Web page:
Elizabeth Holmes was a big draw at the first day of testimony in her fraud trial.
The biotechnology billionaire says she should be able to avoid being convicted of securities fraud because of insufficient evidence that her company, Theranos, lied to investors.
Holmes sat quietly through the opening arguments Friday as prosecutor Michael Steinbach told jurors that Holmes and her business partner, Sunny Balwani, lied about several key issues, including the true state of the two blood-testing machines used by Theranos. The machines made Theranos one of the hottest biotech companies in Silicon Valley when it was still in its earliest stages.
“The investor commitments these defendants made are not on the record,” Steinbach said.
Steinbach also asserted that Holmes and Balwani lied when they said their company had been operating for nine years, rather than nine months.
Theranos would announce news of its success over the next year with multiple press releases. They would announce more machine approvals when they would actually purchase and install a new machine. For instance, Theranos would announce that Medicare had approved a new testing machine the company owned. Then the company would announce that the machine had been installed on an existing clinical lab. In other words, Theranos had been putting out false press releases when it was actually selling equipment, according to Steinbach.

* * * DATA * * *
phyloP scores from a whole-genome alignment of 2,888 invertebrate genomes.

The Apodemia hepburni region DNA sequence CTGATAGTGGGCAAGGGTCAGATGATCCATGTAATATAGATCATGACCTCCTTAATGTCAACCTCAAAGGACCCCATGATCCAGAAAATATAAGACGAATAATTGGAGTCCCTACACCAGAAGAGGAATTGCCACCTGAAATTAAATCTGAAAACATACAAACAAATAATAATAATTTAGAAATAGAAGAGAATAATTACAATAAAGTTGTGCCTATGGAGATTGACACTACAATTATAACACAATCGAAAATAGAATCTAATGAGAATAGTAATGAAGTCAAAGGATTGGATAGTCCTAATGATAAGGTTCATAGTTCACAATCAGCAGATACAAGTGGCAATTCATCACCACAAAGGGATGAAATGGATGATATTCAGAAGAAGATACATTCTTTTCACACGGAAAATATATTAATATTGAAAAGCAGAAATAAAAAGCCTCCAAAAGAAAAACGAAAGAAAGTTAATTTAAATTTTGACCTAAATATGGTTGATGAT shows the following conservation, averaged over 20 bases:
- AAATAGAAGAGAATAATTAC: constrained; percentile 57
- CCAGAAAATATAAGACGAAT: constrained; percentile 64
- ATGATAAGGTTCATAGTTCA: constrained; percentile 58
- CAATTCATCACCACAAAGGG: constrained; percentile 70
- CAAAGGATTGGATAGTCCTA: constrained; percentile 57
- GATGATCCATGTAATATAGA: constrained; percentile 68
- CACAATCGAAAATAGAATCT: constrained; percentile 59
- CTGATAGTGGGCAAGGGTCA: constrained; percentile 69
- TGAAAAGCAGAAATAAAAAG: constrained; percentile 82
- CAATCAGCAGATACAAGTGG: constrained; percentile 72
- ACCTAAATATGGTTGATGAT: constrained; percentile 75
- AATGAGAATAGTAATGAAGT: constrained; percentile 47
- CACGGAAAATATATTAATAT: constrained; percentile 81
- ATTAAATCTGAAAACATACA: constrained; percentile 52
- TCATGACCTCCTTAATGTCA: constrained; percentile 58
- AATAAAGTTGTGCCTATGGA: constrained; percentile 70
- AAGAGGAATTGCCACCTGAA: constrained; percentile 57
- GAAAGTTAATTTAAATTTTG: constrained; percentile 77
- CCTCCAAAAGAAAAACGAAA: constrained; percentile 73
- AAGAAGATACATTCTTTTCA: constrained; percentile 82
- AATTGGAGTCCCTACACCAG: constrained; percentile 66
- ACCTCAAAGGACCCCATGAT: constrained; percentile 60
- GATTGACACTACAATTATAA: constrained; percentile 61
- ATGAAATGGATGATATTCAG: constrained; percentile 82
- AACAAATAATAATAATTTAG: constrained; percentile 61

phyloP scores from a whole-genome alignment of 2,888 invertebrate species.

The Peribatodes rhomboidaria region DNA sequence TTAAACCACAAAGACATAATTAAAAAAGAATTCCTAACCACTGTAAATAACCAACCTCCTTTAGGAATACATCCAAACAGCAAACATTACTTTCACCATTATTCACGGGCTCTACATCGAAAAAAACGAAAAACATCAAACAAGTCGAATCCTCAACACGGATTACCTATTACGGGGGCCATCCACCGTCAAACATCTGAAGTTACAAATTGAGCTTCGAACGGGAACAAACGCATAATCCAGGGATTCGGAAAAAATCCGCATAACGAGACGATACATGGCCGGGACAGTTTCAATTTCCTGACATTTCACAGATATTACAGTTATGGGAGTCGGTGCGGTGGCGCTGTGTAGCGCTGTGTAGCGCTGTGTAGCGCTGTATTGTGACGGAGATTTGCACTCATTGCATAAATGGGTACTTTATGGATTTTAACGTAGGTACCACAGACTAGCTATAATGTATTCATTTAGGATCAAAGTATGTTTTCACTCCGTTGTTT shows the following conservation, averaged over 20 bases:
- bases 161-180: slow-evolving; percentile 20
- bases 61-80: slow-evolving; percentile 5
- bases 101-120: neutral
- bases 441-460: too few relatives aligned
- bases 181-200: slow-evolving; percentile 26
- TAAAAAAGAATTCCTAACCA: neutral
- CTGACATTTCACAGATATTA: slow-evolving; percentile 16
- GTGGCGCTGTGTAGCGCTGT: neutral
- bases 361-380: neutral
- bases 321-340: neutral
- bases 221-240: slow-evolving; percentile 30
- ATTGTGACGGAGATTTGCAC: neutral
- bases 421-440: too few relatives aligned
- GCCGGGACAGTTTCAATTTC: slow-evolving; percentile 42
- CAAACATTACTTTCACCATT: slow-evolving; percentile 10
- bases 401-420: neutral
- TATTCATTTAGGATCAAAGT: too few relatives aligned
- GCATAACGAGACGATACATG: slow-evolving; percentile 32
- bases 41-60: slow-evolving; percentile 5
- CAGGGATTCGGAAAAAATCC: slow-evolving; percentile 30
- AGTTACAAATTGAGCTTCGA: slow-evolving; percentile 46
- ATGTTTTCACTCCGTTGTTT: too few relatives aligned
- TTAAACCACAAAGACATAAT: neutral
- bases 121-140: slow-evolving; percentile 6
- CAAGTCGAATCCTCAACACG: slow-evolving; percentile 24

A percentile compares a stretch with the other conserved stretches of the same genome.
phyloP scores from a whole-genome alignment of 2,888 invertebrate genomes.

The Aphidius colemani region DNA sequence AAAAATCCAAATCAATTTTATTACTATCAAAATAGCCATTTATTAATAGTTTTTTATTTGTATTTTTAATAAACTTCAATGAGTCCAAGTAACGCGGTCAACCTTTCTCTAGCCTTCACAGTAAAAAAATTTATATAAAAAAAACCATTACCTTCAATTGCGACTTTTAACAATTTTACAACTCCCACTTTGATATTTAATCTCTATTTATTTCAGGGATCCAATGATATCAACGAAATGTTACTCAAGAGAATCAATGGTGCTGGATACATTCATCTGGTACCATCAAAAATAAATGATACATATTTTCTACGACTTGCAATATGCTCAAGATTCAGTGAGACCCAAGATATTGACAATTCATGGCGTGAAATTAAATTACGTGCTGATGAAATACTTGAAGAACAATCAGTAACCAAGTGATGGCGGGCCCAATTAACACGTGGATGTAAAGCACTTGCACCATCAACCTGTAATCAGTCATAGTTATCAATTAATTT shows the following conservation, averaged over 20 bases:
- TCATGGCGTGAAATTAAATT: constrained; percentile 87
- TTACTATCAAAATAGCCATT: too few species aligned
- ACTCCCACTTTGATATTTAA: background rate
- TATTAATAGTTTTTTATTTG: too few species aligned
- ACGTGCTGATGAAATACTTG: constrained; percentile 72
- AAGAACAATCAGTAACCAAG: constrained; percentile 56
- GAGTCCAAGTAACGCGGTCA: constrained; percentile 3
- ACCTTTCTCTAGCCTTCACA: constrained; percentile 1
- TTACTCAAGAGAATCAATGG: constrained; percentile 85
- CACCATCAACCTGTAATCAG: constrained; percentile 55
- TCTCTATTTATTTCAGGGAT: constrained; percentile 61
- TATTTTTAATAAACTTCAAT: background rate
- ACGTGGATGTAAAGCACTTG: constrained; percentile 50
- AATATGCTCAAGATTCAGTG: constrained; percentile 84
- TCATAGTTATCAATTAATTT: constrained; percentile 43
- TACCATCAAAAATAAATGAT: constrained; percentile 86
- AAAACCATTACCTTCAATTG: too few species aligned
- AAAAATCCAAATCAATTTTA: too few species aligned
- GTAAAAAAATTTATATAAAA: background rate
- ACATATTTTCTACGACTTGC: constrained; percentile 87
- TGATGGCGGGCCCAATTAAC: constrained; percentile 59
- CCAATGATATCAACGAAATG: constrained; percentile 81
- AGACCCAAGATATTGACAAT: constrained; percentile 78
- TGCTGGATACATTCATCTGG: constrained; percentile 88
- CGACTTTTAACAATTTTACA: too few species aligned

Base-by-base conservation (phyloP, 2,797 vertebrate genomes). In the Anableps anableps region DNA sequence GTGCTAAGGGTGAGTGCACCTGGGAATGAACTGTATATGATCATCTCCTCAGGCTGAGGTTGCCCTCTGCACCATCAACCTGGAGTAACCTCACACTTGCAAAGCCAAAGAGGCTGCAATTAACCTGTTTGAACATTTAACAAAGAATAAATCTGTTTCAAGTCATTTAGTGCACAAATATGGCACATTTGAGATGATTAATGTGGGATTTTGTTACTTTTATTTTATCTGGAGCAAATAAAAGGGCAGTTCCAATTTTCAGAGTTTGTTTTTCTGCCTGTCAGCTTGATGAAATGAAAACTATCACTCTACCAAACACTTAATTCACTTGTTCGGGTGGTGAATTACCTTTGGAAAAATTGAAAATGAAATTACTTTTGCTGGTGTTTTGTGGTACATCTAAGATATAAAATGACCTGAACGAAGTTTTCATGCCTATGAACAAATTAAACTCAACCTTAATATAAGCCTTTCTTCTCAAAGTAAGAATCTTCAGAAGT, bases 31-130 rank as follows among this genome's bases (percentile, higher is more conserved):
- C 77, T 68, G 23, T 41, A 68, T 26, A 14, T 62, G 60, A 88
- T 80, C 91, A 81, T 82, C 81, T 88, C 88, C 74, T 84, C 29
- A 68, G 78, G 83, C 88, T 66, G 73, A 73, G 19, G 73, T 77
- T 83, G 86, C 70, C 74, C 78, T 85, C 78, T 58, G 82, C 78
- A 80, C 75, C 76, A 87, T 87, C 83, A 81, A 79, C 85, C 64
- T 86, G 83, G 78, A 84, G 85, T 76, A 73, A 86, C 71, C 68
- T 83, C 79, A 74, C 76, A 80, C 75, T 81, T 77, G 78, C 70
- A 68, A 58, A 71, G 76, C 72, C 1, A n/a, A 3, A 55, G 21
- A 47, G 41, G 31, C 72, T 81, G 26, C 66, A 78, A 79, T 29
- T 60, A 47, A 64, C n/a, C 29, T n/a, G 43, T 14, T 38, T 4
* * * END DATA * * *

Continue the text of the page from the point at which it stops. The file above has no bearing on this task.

Theranos’ story of an inexpensive, quick blood-testing device that could replicate the results of traditional labs has crumbled after the company was forced out of business. The federal government accused the company of fraud, and the Theranos board replaced Holmes as CEO.